ICC to seek warrants against Russians over alleged Ukraine war crimes - source
By Anthony Deutsch
AMSTERDAM (Reuters) -The International Criminal Court (ICC) is expected to seek its first arrest warrants against Russian individuals in relation to the conflict in Ukraine "in the short term", a source with knowledge of the matter said on Monday.
The prosecutor of the ICC is expected to ask a pre-trial judge to approve issuing warrants against several Russians for the abduction of children from Ukraine to Russia and the targeting of civilian infrastructure in Ukraine, said the source, who commented on condition of anonymity.
It was unclear which Russian individuals the ICC prosecutor would seek warrants for or exactly when, but the warrants could include the crime of genocide, said the source.
The office of the prosecutor at the ICC declined to comment. Russia's defence ministry did not immediately respond to a request for comment.
ICC prosecutor Karim Khan opened an investigation into possible war crimes, crimes against humanity and genocide in Ukraine a year ago. He highlighted during four trips to Ukraine that he was looking at alleged crimes against children and the targeting of civilian infrastructure.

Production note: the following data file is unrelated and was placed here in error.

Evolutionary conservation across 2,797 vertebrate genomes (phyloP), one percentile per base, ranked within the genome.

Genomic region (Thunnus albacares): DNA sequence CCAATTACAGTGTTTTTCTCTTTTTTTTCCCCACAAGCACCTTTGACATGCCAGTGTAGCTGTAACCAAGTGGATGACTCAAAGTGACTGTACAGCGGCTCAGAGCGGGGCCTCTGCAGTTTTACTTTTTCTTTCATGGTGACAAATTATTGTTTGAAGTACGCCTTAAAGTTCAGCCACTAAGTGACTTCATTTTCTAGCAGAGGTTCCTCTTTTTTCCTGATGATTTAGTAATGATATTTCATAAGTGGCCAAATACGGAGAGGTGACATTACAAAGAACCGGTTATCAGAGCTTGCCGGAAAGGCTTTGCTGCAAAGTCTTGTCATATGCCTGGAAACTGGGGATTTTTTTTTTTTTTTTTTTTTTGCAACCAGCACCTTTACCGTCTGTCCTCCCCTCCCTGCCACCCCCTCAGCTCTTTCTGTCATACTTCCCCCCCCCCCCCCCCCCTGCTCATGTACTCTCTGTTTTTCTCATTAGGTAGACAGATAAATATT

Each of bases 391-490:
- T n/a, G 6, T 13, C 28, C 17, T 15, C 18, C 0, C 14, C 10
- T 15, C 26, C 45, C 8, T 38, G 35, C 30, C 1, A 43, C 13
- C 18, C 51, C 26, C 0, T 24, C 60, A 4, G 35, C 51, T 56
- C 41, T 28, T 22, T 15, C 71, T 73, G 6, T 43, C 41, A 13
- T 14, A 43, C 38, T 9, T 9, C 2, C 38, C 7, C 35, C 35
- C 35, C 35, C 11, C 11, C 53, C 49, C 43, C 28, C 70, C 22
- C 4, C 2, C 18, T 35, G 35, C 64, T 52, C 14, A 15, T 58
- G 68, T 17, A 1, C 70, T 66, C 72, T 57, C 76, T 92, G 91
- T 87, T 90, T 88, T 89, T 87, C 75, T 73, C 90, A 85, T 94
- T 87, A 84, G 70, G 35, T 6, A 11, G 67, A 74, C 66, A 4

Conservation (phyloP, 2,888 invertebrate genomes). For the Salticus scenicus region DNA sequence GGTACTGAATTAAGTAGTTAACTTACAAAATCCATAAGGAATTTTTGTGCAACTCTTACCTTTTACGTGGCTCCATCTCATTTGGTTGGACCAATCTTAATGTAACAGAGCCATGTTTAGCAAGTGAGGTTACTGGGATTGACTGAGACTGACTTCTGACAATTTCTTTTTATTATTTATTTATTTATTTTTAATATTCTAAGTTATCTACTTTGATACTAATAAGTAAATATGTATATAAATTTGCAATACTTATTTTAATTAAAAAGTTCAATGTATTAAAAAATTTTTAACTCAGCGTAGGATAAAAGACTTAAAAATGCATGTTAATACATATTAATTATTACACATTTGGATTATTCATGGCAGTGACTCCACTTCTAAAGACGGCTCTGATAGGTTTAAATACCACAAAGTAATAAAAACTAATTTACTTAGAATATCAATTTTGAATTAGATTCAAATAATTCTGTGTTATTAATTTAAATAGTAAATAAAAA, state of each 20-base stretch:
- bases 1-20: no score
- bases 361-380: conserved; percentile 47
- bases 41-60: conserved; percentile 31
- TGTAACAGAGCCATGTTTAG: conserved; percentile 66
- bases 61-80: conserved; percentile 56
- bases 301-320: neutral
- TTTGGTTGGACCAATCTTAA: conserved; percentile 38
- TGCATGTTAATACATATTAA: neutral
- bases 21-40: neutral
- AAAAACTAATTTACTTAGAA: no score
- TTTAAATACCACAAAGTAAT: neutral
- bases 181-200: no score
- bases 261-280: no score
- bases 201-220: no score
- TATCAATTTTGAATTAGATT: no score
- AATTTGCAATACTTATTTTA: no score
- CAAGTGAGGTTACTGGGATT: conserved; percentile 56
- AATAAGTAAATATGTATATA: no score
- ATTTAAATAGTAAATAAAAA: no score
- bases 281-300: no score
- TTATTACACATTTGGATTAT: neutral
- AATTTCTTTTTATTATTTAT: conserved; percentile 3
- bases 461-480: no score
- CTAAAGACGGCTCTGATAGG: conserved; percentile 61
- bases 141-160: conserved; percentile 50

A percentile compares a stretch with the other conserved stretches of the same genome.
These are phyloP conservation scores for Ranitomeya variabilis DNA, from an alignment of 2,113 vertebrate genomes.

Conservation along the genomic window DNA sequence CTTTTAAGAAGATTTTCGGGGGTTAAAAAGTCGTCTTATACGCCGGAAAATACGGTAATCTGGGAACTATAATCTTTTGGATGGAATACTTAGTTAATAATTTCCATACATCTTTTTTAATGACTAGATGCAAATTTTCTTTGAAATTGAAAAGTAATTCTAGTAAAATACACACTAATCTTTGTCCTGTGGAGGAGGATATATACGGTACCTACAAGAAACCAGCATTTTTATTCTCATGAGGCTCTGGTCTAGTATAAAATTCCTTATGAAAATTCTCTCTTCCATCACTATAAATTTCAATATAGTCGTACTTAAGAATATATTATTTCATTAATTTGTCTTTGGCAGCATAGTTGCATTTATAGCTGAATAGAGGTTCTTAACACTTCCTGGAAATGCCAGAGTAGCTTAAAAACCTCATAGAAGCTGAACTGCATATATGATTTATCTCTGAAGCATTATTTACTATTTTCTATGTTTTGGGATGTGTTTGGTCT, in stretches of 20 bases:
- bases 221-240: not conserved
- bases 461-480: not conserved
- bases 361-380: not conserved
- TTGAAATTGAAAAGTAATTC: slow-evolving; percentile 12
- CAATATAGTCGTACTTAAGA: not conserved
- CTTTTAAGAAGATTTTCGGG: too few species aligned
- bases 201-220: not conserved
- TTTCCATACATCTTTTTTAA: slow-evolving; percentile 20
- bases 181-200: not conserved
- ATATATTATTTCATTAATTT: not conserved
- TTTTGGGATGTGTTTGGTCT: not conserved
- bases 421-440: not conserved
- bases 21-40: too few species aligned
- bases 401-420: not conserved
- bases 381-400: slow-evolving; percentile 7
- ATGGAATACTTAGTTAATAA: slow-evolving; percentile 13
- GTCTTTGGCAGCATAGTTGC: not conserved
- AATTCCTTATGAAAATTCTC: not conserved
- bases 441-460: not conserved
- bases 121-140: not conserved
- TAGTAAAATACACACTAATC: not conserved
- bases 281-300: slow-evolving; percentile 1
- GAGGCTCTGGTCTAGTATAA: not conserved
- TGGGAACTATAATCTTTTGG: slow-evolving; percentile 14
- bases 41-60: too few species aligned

A U.S.-backed report by Yale University researchers last month said Russia has held at least 6,000 Ukrainian children at sites in Russian-held Crimea.
It identified at least 43 camps and other facilities where Ukrainian children have been held that were part of a "large-scale systematic network" operated by Moscow since its February 2022 invasion of Ukraine.
Ukraine's former prosecutor general in June told Reuters she hoped the ICC would prosecute the child abductions as genocide. Ukraine's prosecutor general says that among 71,000 reports of war crimes under investigation by his office are air strikes against thousands of civilian targets.
Russia has strongly denied that its forces have committed war crimes in Ukraine. It says it does not deliberately target civilians and has said that it is offering humanitarian aid to those wishing to flee Ukraine voluntarily.
The U.N. genocide convention defines "forcibly transferring children of the group to another group" as one of five acts that can be prosecuted as genocide.
Genocide is considered one of the toughest crimes to prove because it requires evidence of specific intent.
(Reporting by Anthony Deutsch; Editing by John Stonestreet, Alison Williams and Frank Jack Daniel)